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Why This Recession Could Last 20 Years

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Ponder these two data points for a second:

  • On Dec. 29, 1989, the Nikkei 225, Japan's benchmark stock index, hit an intraday trading high of 38,957.
  • Earlier today, it closed at 9,977.67, some 74% off those 20-year-old highs.

It seems crazy if you don't know the history. After all, Japan's not some faded boomtown; it's the second-largest economy on Earth, a perennial hotbed of innovation, with huge companies like Sony (NYSE: SNE  ) , Toyota (NYSE: TM  ) , and Canon (NYSE: CAJ  ) that are market leaders and household names all over the world.

So what happened? Long story short, a huge real estate bubble popped and a protracted banking crisis followed.

Ponder that for a second. Sound familiar?

So here's the obvious question: Is that what we have to look forward to here in the U.S.?

It's exactly the same, only different
Back in 2000, the International Monetary Fund released a paper that reviewed the Japanese banking crisis and tried to draw  lessons from its experience. The paper pointed to four causes of the crisis, which it said were "typical of banking crises" generally:

  • Excessive asset expansion during an economic boom period.
  • Liberalization (meaning deregulation) without appropriate adjustment to remaining regulations.
  • Weak corporate governance.
  • Regulatory forbearance when the system came under stress.

So let's review. Excessive asset expansion? Yeah, I'd say our real estate boom qualifies. Liberalization? Yup -- we had the repeal of Glass-Steagall and other regulatory constraints on banking. Weak corporate governance? I don't remember the directors of any of the major banks calling for reductions in subprime exposure before it was too late. And regulatory forbearance? I think the phrase "too big to fail" says everything we need to know there.

Yep, we definitely had -- and arguably still have -- a banking crisis. We didn't need the IMF to tell us that. But that in and of itself doesn't mean that we'll be sitting around 20 years from now wondering if the S&P 500 will ever get back over 450. The Japanese government's response to the crisis was very different from that of the United States. In a nutshell, it was several years before its government did much of anything, and what it finally did do was arguably too little, too late.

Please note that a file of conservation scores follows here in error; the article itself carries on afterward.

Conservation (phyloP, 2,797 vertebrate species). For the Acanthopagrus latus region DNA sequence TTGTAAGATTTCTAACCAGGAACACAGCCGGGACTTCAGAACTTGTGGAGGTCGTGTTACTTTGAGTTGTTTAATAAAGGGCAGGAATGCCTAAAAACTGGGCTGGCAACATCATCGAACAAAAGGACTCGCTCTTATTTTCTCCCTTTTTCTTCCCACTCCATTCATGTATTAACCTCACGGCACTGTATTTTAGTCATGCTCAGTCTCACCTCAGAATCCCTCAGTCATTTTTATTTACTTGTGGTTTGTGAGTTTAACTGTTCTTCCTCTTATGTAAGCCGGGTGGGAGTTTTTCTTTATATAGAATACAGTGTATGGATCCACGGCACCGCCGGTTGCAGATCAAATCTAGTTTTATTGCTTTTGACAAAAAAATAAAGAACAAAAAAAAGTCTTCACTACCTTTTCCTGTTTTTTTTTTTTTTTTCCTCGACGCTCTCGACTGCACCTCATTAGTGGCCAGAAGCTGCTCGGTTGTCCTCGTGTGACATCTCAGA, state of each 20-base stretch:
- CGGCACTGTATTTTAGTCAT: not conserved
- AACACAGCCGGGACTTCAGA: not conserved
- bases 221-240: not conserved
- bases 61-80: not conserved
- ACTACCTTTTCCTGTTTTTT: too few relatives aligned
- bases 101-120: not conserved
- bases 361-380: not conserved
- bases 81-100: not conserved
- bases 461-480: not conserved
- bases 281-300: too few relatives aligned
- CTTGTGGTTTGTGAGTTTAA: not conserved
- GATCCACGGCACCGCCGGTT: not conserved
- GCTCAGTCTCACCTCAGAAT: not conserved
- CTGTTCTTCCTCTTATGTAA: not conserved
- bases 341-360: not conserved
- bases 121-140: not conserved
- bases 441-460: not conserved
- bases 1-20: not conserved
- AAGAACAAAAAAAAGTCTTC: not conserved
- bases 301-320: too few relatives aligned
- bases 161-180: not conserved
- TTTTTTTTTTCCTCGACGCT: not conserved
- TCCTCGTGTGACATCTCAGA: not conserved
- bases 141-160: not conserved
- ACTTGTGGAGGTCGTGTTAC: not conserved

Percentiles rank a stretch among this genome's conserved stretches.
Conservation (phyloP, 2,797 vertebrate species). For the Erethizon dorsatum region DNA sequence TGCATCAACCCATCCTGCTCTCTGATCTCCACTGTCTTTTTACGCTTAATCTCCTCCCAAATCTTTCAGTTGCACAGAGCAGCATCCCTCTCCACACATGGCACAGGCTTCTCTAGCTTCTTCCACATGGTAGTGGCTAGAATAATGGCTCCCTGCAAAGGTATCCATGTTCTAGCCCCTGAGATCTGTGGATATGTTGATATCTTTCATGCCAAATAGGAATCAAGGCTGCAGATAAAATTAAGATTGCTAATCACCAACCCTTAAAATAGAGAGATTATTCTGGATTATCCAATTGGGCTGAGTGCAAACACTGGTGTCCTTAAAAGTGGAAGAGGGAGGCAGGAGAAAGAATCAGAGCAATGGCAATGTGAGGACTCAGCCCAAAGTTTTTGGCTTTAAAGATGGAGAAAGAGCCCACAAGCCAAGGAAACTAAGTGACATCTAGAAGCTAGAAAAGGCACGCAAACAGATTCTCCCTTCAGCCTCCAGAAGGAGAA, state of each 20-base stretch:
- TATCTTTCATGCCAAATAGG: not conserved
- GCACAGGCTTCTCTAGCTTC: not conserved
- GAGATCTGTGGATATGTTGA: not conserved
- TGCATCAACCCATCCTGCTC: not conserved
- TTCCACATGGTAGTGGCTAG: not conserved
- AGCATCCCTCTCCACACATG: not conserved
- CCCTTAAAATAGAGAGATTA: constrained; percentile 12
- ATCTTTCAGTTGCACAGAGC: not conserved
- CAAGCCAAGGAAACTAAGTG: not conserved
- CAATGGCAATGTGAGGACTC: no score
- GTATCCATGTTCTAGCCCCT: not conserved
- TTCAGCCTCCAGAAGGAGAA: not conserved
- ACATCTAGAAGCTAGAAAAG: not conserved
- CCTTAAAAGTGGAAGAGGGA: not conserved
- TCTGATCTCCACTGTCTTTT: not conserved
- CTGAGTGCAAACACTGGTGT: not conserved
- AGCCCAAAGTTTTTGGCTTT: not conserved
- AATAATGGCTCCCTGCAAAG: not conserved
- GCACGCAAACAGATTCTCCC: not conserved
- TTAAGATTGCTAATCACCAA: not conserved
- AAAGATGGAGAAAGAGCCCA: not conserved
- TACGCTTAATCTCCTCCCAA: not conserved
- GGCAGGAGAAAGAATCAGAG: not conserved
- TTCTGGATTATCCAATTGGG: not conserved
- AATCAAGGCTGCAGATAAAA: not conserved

But at the same time, it's hard to argue with this: In the past decade, the S&P 500 index is down more than 20%. It's a disturbing parallel to ponder, especially for those of us worried about our retirement portfolios.

Experts agree, it's different. Sort of.
The Fool's retirement guru, Robert Brokamp, recently asked a bunch of his favorite experts whether they thought the U.S. stock market could end up going the way of Japan's. And the consensus answer was … well, there wasn't one, really. As with any economic question, there are a lot of different ways to look at it.

The answers Robert received are presented in an article in the new issue of the Fool's Rule Your Retirement newsletter, available online at 4 p.m. EST today. I'll point you there for the full story -- it's worth reading carefully -- but meanwhile, here are some key points to ponder:

  • The U.S. government -- believe it or not -- has been harder on its banks: Several of Japan's banks were essentially bankrupt, but were allowed to zombie-shamble along for years without recognizing their losses, and even survivors like Nomura (NYSE: NMR  ) struggled under an enormous burden. U.S. banks like Bank of America (NYSE: BAC  ) , Citigroup (NYSE: C  ) , and Wells Fargo (NYSE: WFC  ) may still have a long way to go, but they've already written off a significant portion of their losses -- as much as 60%, according to a recent IMF estimate -- which bodes well for an eventual recovery.
  • Japan's bubble was bigger: The Japanese market's P/E ratio in 1989 was close to 100, whereas the U.S.'s topped out around 40 at the height of the dot-com boom, according to one expert cited in Robert's article. Japan's real estate crash was also significantly worse, with some prime properties in Tokyo losing 99% of their boom-peak value.
  • The Fed has the advantage of learning from history. Many of the actions we've seen -- including the big bank bailouts and promises of continued low interest rates -- were informed by the Japanese experience. That doesn't mean we'll have a smooth ride, but it does mean that the drivers are at least aware of the biggest potholes.

Still, it's an ambiguous, worrisome parallel, worth taking some time to ponder, and I encourage you to check out Robert's article for the full scoop. If you're not a Rule Your Retirement member, just grab a free trial and full access is yours for 30 days, with no obligation.

Fool contributor John Rosevear has no position in the companies mentioned. You can try any of our Foolish newsletters today, free for 30 days. The Motley Fool has a disclosure policy.


Read/Post Comments (4) | Recommend This Article (24)

Comments from our Foolish Readers